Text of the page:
George Vergolias: [00:02:10] Let me say it this way. No one has a right to not be offended on the one hand. There’s going to be interactions in our lives, personal and in the workplace, that might annoy us or offend us or rub us wrong. What this means is that we are embracing that conflict and we feel that we have a platform, an engagement level, a dialogue by which we can work through those disagreements and conflicts in a productive way so that the group moves forward so that the group is better off for it as a result of that process. And that process isn’t always fine. Conflict is sometimes difficult. That’s why many of us avoid it.
George Vergolias: [00:02:52] So, it’s important to keep in mind that pragmatic definition, because what I feel is there is a real risk of organizations having kind of a hyperbolic reaction in either of the extremes. One extreme is we have to absolutely accept everything everybody says, and we can’t say anything that might be challenging or even remotely perceived as offensive. Right? That’s fraught with its own problems.
George Vergolias: [00:03:24] And the other is where we’re totally tone deaf to the realities, that there are issues that need to be navigated. There are issues whether they’re diversity, equity and inclusion issues, or other issues that we need to talk through and work through and do the difficult work ahead. So food for thought.
George Vergolias: [00:03:43] What they also identify are four stages of types of safety. And the first is inclusion safety, and that satisfies the basic human need to belong. So in this stage, what we’re looking at is we feel safe to be oneself and you’re accepted for who you are, including your unique attributes and defining characteristics. Right? Again, there are limits to this, right?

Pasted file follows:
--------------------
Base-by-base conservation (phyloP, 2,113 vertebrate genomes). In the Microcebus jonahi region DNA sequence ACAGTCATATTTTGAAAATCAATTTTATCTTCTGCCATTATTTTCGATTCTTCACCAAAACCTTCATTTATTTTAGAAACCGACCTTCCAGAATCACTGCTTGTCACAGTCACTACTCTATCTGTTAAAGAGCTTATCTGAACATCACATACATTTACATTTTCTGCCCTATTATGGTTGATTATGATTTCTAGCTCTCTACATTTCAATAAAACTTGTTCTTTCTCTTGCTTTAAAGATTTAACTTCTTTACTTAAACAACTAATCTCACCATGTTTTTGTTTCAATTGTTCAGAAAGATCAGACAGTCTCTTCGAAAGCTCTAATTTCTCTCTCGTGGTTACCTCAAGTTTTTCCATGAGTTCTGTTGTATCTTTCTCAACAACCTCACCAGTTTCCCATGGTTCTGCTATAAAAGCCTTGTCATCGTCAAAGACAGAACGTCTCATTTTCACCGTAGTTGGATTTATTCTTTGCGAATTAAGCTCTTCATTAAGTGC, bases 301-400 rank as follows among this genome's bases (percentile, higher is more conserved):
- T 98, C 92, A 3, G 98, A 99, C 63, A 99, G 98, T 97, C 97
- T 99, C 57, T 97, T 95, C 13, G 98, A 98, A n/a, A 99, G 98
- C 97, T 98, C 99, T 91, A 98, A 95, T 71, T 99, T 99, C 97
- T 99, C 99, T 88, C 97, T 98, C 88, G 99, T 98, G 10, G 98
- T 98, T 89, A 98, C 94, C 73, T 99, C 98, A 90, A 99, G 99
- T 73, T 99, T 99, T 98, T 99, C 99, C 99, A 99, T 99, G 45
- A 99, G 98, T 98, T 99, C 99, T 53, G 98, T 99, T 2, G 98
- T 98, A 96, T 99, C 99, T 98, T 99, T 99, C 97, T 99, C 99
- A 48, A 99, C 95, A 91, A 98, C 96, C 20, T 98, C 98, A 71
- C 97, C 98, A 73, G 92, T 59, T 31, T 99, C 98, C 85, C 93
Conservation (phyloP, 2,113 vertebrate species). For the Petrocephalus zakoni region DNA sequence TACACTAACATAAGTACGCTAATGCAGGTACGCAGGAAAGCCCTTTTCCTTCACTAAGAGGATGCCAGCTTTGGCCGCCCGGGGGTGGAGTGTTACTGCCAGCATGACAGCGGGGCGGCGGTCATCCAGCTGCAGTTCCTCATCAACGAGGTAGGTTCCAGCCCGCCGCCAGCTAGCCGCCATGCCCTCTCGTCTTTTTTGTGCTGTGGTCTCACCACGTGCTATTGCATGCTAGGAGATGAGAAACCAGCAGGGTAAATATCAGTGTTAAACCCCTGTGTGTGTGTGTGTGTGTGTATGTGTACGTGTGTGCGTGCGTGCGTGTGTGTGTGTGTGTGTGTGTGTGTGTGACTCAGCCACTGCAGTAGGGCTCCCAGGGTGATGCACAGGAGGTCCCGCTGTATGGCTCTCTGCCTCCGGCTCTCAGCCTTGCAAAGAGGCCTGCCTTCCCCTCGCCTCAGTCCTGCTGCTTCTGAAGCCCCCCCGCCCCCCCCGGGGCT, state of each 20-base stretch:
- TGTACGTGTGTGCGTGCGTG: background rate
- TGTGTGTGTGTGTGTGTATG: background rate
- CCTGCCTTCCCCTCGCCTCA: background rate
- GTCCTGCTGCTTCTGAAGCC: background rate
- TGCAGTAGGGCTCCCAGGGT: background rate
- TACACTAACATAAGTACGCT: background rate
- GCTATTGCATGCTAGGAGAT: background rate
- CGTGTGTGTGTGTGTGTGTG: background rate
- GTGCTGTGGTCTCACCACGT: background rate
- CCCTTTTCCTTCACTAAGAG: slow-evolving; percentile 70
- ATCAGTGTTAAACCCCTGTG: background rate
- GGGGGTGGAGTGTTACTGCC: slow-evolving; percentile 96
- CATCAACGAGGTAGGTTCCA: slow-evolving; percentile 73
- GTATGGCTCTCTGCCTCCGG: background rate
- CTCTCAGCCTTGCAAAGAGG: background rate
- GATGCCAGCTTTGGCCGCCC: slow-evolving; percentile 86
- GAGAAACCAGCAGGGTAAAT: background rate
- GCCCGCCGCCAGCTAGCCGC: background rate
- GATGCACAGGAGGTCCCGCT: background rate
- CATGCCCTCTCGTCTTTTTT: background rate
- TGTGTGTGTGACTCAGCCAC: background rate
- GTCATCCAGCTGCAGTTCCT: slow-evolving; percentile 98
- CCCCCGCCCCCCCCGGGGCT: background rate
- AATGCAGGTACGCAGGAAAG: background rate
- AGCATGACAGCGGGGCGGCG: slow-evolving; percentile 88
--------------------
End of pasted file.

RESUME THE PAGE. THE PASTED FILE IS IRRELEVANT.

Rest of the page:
George Vergolias: [00:04:08] Typically what we mean here is someone can be free. Whether it’s sexual identity, racial identity, other types of identity, they can feel free to express that in a way that they can live their fullest life and not be falsely judged or negatively impacted by that. Right?
George Vergolias: [00:04:27] There are laws that somewhat protect that. And there’s been a big move through corporate America to try to adopt that. That doesn’t mean that if I – I’m going to use an extreme example here. If I identify with neo-Nazism that I have a right to bring that insignia into the workplace because it’s very threatening to other people. So there are limits that organizations will have to determine where they draw those lines. But that’s what we mean by inclusion safety.
George Vergolias: [00:05:00] Next stage is learner safety. What we mean here is, this satisfies the need to learn and grow. And when we feel this, we feel safe to exchange ideas, take risks, put an opinion out there in a way, ask questions, give and receive feedback in a way that isn’t always comfortable, because, again, that’s not the goal, but in a way that we feel safe to do so. We could take those risks in a way that we feel that it is a growth experience, not a stunting or traumatizing or shaming experience.